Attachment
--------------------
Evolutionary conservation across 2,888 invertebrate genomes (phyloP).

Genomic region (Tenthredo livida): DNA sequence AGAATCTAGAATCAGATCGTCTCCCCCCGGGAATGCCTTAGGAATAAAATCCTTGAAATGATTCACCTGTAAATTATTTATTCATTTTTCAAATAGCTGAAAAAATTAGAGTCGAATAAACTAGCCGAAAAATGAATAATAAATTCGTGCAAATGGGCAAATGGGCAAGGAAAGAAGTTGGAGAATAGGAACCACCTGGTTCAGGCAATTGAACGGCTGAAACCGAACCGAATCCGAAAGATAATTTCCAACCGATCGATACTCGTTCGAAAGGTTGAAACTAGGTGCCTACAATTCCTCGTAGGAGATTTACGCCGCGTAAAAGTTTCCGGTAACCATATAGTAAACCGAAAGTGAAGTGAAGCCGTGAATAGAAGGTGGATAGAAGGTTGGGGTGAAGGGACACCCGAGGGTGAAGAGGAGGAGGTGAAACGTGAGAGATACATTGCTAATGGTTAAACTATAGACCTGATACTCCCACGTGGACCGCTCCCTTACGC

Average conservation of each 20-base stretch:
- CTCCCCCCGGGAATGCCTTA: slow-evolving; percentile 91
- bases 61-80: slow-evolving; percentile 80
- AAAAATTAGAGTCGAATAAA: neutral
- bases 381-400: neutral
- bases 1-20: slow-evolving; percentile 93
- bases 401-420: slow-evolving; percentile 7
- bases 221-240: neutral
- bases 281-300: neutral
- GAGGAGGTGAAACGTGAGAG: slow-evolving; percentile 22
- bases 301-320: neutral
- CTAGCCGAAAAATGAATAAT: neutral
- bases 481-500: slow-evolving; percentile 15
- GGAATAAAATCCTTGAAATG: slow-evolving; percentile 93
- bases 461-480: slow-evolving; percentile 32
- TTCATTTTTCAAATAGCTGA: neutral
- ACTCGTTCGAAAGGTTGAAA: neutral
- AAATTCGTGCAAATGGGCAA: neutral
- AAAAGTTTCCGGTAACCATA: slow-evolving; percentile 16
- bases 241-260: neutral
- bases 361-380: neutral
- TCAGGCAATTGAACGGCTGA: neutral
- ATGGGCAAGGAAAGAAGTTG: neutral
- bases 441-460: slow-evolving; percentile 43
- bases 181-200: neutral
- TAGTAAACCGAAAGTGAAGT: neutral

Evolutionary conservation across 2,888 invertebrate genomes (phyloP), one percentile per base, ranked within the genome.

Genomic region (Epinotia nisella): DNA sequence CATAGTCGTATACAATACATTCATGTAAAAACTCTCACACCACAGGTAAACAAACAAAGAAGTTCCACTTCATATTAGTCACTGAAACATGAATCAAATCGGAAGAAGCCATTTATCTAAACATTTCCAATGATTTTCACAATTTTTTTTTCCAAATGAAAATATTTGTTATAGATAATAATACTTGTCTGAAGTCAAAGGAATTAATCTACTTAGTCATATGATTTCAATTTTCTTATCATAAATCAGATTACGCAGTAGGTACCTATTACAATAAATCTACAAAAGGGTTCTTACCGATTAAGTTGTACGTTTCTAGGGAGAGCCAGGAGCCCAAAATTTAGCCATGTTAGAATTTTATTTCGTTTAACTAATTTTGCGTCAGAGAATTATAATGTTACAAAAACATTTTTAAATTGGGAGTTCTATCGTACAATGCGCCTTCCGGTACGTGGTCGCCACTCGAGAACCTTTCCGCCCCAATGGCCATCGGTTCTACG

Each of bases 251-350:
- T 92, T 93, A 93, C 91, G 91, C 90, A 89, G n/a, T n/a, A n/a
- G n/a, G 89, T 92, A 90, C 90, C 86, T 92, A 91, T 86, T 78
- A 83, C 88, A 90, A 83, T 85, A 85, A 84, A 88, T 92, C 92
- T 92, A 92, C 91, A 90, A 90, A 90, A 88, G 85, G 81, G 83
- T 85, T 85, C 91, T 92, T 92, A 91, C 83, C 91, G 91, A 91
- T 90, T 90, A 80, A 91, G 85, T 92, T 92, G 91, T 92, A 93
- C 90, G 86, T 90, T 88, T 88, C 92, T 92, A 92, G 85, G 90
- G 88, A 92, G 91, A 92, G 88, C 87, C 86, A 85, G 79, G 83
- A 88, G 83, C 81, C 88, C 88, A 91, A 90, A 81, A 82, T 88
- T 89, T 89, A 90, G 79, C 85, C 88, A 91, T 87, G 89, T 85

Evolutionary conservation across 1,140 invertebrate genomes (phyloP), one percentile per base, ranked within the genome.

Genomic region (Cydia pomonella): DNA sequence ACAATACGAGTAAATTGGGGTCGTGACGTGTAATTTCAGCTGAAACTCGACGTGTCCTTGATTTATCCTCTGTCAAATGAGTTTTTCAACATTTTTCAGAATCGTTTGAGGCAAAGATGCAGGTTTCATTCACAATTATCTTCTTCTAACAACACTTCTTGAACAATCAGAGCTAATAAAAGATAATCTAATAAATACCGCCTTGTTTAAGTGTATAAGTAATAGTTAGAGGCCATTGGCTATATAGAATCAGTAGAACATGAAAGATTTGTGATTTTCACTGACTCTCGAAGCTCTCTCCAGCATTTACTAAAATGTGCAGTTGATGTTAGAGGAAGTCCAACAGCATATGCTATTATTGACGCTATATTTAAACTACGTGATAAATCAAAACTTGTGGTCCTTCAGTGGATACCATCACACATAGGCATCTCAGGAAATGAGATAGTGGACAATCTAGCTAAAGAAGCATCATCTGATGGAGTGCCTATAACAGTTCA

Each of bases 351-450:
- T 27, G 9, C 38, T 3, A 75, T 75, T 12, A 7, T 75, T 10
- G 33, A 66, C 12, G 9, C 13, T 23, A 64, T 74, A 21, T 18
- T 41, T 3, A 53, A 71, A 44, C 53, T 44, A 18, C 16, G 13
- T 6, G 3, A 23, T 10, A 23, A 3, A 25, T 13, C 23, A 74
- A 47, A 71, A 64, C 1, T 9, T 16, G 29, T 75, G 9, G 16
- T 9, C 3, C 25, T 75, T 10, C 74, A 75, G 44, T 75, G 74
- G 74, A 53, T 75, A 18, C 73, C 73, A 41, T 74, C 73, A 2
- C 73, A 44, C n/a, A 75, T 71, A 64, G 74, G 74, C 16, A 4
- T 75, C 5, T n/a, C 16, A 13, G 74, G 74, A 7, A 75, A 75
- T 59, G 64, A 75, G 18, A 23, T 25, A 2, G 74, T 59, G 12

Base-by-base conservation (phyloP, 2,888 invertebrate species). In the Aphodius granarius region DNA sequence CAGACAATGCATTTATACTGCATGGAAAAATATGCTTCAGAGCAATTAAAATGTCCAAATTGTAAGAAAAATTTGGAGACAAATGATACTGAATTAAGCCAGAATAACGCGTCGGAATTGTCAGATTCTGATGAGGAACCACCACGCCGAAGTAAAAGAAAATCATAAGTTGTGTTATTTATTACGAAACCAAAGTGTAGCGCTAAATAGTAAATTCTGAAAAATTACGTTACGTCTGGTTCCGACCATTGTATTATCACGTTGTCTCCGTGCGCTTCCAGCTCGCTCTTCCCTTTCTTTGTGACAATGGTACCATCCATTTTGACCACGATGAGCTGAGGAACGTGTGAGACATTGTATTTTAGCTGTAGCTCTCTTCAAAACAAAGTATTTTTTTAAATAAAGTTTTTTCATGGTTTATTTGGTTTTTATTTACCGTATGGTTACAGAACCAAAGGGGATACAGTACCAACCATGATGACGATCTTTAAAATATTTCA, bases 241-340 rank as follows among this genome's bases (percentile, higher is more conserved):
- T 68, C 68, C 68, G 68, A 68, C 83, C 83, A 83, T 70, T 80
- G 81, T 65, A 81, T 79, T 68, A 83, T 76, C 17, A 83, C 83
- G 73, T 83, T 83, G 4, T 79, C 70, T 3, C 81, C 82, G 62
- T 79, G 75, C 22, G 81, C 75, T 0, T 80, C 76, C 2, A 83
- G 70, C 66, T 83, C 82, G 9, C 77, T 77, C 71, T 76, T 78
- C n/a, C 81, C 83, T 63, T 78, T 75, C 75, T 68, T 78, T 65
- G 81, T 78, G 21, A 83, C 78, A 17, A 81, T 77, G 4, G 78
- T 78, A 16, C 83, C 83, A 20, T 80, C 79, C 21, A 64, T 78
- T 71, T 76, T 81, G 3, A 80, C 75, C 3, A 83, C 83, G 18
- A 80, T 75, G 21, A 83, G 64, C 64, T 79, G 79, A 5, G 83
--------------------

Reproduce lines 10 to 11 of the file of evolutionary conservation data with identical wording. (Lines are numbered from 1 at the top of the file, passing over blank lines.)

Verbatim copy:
- bases 221-240: neutral
- bases 281-300: neutral